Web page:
Saturday, 23 May 2015

One hot Friday afternoon

Having recovered from the tremors of the General Election and having found a replacement for my coffee-drowned laptop, I'm returning to my blogging. I'm not arrogant enough to imagine my pearls have been missed!

It was a somewhat strange afternoon yesterday. I'd been catching up with Question Time, which began with questions about immigration and the National Health Service. The discussion on the latter was about 24/7 doctors. Owen Jones made a fair point about GP training taking seven years and the government taking credit for an increase in their number. A woman in the audience was saying that private care was the solution to that. Then we had to cut it short to go to the MNDA Branch meeting at the Holiday Inn at the infamous Peartree Round on the north edge of Oxford.

As we approached the Oxford ring road, the traffic tailed back and on the ring road it was nose-to-tail stationary. We made the snap decision to drive through the centre of Oxford, which seemed wise, until we reached half a mile from our destination and yet another traffic jam. As a result we arrived a good quarter of an hour after the talk had begun. That means that the comments which follow may not be justified, but this is the impression I received. A private physiotherapist who had previously worked for the NHS was talking about how physiotherapists can help people with Motor Neurone Disease.

I suspect she had asked how many people knew about the Oxfordshire PDPS (People with Disabilities Physiotherapy Service), and I guess there was a sparse response. That may not be surprising: I for one had never heard it called that. But I had been referred to a specialist neurology physio immediately I'd been diagnosed 12 years ago, and all my friends in this area, dead or alive, also have had their physios. And, because it's easier to say, we call them neuro-physios. So I'm personally not so sure how much substance there was to her implication - which is where Jane wheeled me in - that people with MND were not referred to a physio and were poorly served by the PDPS. It's true that the neuro-physios in Oxfordshire are thinly spread and that we might have a wait to see one, but I am pretty sure that the excellent Oxford MND Centre would see to it that the physio service is alerted to the most urgent cases. My level of care from my physio has been above reproach. We must not allow the NHS to become a second-class service or to be regarded as one.

One thing I reacted against was the habit of both the private physios there to refer to patients as "clients". For some reason it seemed utterly impersonal and underlined that private medicine is more in the world of business than of care. There's a widespread preference in the MND community to be referred to as people, people with MND.

On the plus side, there were two carers at the meeting, both, I think, from abroad - part of this undesirable surge of immigration (sic, UKIP). The quality of their care and attention to the people they had brought was lovely to see. One of our friends whom we've known for years looked better and happier than when we first met - which considering she, like me, has a degenerative condition is amazing. Her carer is an EU immigrant, from Poland. She's employed by an agency and no doubt gets paid poorly, too little to attract carers of a similar calibre from this country. I doubt she'd be classed as a skilled worker - but she makes a world of difference to one person with a rather nasty disease.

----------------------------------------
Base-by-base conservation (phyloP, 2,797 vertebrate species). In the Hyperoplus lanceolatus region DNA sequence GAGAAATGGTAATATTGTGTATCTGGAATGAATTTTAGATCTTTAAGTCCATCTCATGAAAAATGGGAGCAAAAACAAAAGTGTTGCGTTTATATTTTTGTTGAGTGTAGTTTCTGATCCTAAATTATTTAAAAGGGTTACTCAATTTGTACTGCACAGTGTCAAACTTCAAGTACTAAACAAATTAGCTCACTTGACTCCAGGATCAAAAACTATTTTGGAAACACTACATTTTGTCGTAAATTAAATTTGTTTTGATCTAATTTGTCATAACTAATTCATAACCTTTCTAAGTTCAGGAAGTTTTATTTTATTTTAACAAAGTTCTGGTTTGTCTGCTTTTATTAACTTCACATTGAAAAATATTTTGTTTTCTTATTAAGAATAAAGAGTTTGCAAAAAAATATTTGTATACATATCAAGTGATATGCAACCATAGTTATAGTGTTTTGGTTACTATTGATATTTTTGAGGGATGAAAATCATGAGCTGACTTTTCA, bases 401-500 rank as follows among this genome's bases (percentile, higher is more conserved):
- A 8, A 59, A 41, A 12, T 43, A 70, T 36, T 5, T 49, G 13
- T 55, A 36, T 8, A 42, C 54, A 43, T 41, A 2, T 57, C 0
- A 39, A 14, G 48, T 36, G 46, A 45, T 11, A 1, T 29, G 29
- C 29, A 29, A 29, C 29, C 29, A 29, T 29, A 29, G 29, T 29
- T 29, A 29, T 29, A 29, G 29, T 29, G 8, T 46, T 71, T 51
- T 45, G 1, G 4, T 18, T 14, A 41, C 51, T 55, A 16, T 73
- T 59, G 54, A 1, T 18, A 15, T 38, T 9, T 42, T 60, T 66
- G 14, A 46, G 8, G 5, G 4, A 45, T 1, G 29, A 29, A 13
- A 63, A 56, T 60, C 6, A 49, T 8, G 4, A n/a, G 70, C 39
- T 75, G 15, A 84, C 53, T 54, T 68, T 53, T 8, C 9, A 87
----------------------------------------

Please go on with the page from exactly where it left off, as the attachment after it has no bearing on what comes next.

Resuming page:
As we drove home, without let or hindrance on the roads, I reflected how grateful I was for the National Health Service, what a benefit immigration had been to this country and how very careful we should be before we tampered with either. And how holding meetings on a half-term Friday in May might be such a good idea!

Wednesday, 25 February 2015

Our two minutes of "fame"!

I must say happy though I am for the predictable recognition that Eddie Redmayne received on Sunday night for best actor at the Oscars - and the dedication he made to people with MND/ALS in his acceptance speech, I am disappointed that no recognition was afforded to Felicity Jones for best actress, portraying Jane Hawking. As I've commented previously his was a bravura performance of a bravura role. Her role was far from bravura and demanded a subtle contained performance, and that was exactly what she gave it: beautifully nuanced, tracing the patterns of shade and light in the highly condensed account of a relationship of more than forty years. I would have dedicated her Oscar to all the unheralded carers of us who have the disease in one form or another. As one of our friends whose wife had a frighteningly fast type of MND said to me after watching the film, "I thought it was brilliant but, oh, how painful it was to be reminded of that journey!"

On Sunday the BBC Songs of Praise team decided to base their programme round the Oscars. They interviewed Jane Hawking in Cambridge and filmed her singing in their church choir conducted by her present husband, Jonathan. She was great, very articulate and clear about her faith. Someone in the BBC had seen my previous post about the film, and thought that an interview with my Jane and me might fit in as an added extra. I suppose the parallels of my having MND like Stephen Hawking and our both having wives/carers named Jane worked nicely. So nine days previously, before we went on a short break, the film crew arrived with the presenter, Claire McCollum - loved her Ulster accent! - , and all their equipment. They certainly knew what they were up to. While Nick, the cameraman, Lindsey, the researcher, and Karen, the producer, worked away at setting up the equipment, removing the ticking clock (!), and arranging the shots, we relaxed and chatted to Claire. I suppose the actual filming took under an hour, mostly in one take - for which I was grateful as it's never easy to repeat exactly what you said (unless you're an actor, I suppose).